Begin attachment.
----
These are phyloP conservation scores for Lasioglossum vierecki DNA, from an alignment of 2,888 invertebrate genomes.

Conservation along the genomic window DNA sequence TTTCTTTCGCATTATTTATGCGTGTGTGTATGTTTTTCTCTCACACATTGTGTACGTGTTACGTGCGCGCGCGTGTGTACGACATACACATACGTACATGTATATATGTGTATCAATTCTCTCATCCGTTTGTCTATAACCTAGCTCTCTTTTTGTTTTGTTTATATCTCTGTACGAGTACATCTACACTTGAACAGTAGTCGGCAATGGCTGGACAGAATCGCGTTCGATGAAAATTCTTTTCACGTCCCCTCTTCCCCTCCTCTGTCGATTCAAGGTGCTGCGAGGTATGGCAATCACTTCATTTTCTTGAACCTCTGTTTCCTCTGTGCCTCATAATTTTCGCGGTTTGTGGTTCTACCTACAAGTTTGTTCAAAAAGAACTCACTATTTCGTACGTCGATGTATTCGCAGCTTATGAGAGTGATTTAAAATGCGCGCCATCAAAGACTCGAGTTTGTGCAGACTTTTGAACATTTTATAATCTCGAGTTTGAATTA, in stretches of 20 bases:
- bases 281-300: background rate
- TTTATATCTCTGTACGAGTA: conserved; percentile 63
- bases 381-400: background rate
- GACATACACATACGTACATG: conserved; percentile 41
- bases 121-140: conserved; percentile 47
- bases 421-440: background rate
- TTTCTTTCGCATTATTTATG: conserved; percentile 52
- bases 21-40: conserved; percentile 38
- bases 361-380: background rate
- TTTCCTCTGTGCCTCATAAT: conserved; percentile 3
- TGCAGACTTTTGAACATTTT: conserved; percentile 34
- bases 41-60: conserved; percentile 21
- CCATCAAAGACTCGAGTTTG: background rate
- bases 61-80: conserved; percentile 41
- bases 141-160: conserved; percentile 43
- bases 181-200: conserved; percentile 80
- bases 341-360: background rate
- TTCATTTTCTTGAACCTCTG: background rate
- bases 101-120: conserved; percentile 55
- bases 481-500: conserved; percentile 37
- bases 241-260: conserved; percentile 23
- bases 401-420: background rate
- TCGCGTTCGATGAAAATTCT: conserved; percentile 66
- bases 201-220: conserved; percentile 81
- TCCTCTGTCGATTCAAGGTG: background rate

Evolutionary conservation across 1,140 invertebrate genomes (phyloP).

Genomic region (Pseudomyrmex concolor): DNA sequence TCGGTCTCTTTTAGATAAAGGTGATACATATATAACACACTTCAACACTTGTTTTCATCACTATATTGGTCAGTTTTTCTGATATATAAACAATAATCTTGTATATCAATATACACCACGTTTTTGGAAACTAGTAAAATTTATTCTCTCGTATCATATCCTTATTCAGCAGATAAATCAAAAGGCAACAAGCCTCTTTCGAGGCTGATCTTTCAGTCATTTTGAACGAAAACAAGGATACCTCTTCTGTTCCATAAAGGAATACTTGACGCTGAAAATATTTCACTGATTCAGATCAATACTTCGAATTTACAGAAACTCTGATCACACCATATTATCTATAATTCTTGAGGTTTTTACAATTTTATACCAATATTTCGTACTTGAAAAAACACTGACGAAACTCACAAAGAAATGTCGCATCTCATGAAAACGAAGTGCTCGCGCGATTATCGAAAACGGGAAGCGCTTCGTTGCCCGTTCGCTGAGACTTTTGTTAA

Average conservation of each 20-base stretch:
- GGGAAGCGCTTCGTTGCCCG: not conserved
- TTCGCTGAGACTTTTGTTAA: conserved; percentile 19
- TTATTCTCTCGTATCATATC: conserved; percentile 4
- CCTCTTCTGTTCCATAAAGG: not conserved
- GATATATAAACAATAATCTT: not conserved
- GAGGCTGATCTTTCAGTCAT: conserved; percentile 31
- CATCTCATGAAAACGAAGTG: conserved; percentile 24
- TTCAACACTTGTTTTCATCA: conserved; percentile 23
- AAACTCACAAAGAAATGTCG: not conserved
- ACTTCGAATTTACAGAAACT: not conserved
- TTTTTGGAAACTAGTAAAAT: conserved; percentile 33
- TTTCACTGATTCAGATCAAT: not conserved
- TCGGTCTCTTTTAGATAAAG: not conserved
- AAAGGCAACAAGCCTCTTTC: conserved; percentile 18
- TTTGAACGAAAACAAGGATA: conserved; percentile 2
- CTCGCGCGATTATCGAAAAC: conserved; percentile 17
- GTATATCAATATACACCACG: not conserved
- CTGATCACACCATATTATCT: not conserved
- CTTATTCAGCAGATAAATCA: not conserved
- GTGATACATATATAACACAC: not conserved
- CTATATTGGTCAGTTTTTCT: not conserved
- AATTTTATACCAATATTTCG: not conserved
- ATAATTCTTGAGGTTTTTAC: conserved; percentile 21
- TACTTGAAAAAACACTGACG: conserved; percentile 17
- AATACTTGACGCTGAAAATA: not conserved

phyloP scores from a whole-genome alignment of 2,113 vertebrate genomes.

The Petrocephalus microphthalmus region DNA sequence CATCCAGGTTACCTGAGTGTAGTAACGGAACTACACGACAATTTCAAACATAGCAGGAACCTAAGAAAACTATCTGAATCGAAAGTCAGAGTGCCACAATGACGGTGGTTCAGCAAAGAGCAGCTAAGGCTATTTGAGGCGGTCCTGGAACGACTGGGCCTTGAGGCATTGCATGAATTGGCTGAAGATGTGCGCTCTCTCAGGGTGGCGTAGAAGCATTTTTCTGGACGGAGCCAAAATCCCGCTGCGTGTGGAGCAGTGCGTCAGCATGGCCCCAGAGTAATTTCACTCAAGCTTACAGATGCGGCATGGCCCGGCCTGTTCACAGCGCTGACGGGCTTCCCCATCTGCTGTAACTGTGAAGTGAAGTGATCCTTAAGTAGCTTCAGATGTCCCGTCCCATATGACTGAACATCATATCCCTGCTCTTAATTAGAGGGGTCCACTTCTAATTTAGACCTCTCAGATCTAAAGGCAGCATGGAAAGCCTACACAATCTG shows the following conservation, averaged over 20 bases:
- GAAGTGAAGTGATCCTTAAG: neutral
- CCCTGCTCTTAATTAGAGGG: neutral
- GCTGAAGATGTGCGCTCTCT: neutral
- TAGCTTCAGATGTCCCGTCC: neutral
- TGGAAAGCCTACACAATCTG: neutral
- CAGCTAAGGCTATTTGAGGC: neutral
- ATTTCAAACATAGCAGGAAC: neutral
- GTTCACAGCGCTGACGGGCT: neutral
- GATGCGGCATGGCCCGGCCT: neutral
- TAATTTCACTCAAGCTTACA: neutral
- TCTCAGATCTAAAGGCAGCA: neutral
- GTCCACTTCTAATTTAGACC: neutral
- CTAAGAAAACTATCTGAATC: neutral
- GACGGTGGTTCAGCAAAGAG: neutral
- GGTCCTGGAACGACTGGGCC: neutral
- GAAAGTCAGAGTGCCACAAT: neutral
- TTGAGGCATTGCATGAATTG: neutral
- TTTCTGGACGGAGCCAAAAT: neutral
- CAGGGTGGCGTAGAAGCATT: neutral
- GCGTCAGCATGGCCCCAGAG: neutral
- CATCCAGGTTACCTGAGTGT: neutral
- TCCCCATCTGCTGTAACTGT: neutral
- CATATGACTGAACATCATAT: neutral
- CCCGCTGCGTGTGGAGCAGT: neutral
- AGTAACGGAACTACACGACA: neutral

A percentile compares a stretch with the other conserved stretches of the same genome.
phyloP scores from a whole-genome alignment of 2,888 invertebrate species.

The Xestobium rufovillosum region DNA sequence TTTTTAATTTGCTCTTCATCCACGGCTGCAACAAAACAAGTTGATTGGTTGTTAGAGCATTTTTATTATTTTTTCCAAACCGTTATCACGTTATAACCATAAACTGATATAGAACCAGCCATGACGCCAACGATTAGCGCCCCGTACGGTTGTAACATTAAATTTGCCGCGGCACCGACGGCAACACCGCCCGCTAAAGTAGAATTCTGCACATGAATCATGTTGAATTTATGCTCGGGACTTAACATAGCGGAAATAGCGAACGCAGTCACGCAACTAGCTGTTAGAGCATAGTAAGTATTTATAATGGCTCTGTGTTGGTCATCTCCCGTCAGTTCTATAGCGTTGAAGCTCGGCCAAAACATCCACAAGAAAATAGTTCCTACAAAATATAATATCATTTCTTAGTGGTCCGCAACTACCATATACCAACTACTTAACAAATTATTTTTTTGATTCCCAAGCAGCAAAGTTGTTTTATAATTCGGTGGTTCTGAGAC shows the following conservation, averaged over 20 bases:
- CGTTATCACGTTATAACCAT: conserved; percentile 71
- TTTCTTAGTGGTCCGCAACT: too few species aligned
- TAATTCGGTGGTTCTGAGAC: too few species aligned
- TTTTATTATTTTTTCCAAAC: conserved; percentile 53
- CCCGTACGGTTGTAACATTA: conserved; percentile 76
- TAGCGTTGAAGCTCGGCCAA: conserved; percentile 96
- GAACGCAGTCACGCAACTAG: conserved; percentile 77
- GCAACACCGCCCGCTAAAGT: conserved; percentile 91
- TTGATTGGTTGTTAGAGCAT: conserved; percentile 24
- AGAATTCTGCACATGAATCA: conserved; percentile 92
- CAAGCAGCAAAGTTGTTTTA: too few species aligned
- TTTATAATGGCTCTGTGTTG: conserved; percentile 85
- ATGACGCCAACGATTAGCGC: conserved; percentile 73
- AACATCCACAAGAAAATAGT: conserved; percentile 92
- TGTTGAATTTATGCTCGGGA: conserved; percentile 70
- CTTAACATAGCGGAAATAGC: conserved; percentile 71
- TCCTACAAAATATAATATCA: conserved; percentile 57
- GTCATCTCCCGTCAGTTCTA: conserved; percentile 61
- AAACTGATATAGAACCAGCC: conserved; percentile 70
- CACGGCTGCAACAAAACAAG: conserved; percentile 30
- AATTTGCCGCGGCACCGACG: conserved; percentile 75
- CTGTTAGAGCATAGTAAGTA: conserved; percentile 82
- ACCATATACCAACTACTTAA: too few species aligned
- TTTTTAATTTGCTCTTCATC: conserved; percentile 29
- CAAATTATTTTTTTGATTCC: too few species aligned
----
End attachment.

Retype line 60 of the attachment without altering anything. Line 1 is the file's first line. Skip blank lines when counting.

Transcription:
- GCTGAAGATGTGCGCTCTCT: neutral